# Second order total differential definition unclear

I'm studying a calculus course and I have a problem understanding the definition of the second order total differential: \begin{align} d^2f &= d(df) = d(\frac{\partial f}{\partial x}dx + \frac{\partial f}{\partial y}dy) \\ &=\frac{\partial}{\partial x}\left (\frac{\partial f}{\partial x}dx + \frac{\partial f}{\partial y}dy\right )dx + \frac{\partial}{\partial y}\left (\frac{\partial f}{\partial x}dx + \frac{\partial f}{\partial y}dy\right )dy \\ &= \left ( \frac{\partial^2 f}{\partial x^2}dx + \frac{\partial f}{\partial x}\frac{\partial }{\partial x}(dx)+\frac{\partial^2 f}{\partial x \partial y}dy+0 \right )dx+\left ( \frac{\partial^2 f}{\partial y \partial x}dx+0+\frac{\partial^2 f}{\partial y^2}dy + 0 \right )dy \\ &= \frac{\partial^2 f}{\partial x^2}dx^2+2\frac{\partial^2 f}{\partial x \partial y}dx dy + \frac{\partial^2 f}{\partial y^2}dy^2=\left ( \frac{\partial }{\partial x}(dx)+\frac{\partial }{\partial y}(dy) \right )^{"2"}f \end{align}

I don't get where the zeros on the second line come from. On the same I also don't see where the $\frac{\partial f}{\partial x}\frac{\partial }{\partial x}(dx)$ term comes from and what it exactly means.

• I'm going to go out on a limb and suggest "product rule" for derivatives, where the added term has value $0$ (e.g., $\frac{\partial f}{\partial x}\frac{\partial }{\partial x}(dy)$)... Commented Aug 10, 2015 at 14:35
• In my "smart book" are not zeros or other oddities. Commented Aug 10, 2015 at 14:57
• Alright, and what's the name of your smart book? I would like to check it and show it to my lecturer.
– wva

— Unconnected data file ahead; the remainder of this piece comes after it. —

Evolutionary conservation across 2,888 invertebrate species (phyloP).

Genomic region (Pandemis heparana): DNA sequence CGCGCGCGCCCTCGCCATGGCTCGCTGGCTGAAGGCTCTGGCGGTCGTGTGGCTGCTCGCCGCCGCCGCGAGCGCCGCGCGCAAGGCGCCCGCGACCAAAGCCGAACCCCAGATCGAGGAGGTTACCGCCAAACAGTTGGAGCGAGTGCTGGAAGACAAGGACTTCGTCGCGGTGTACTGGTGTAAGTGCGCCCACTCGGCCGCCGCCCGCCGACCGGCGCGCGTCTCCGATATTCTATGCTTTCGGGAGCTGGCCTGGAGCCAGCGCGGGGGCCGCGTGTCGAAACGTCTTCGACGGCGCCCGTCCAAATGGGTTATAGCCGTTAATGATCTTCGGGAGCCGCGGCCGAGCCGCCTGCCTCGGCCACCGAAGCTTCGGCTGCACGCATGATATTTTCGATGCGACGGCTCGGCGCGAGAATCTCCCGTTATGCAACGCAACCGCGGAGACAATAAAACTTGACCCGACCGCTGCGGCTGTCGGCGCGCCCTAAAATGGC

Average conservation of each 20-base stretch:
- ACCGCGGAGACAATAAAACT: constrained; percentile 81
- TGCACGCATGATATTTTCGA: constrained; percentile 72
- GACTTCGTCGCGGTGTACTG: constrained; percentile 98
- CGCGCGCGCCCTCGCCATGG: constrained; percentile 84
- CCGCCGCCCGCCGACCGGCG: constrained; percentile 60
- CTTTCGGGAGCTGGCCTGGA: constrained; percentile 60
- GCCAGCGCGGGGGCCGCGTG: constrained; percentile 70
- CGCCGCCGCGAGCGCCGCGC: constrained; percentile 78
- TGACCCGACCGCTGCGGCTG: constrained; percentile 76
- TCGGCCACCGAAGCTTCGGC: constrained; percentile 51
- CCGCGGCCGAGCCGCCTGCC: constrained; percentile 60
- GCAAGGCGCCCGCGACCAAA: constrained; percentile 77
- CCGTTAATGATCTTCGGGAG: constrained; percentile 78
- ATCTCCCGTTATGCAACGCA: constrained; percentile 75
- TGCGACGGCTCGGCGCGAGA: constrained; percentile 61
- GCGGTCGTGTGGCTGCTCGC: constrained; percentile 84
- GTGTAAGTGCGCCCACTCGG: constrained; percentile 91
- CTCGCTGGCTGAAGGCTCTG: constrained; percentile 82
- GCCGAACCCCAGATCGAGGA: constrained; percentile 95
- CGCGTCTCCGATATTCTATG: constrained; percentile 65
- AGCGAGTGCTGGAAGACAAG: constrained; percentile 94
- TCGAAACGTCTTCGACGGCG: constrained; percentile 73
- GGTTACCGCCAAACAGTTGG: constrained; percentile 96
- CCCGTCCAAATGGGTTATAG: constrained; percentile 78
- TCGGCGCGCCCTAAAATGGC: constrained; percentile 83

Commented Aug 10, 2015 at 15:21

Your two questions have the same answer. To differentiate $$\frac { \partial f } { \partial x } \, \mathrm d x$$ by the Product Rule, you differentiate $$\frac { \partial f } { \partial x }$$ in one term and differentiate $$\mathrm d x$$ in the other term. When differentiating with respect to $$x$$, this gives you both $$\frac { \partial ^ 2 f } { \partial x ^ 2 } \, \mathrm d x$$ and $$\frac { \partial f } { \partial x } \frac { \partial ( \mathrm d x ) } { \partial x }$$. But $$\mathrm d x$$ is independent of $$x$$, so $$\frac { \partial ( \mathrm d x ) } { \partial x } = 0$$; that's why the second term disappears in the next line. As you continue through the calculation, you also come to $$\frac { \partial ( \mathrm d y ) } { \partial x }$$, $$\frac { \partial ( \mathrm d x ) } { \partial y }$$, and $$\frac { \partial ( \mathrm d y ) } { \partial y }$$, which are all also zero. But this time, whoever wrote your book decided to just write $$0$$ instead of writing these out. So that's where the three $$0$$s come from; of course, they also disappear in the next line. (I don't know why the author chose to write it this way. You could include all four partial derivatives of differentials explicitly, or write them all as $$0$$, or leave them out entirely; or do all of these in successive lines. But to write one of them out explicitly and the rest as $$0$$ is just asking for readers to be confused, in my opinion.)
Finally, the ‘$$\frac \partial { \partial x } ( d x )$$’ in the last line is different from the one on the second line, which I discussed above. The one on the last line is really $$\mathrm d x \frac \partial { \partial x }$$, a differential operator which differentiates with respect to $$x$$ and then multiplies by $$\mathrm d x$$. The sum of that and $$\mathrm d y \frac \partial { \partial y }$$ is the total differential operator $$\mathrm d$$, at least when applied to a function of only $$x$$ and $$y$$. So this is the operator that you must apply twice to find $$\mathrm d ^ 2 f$$.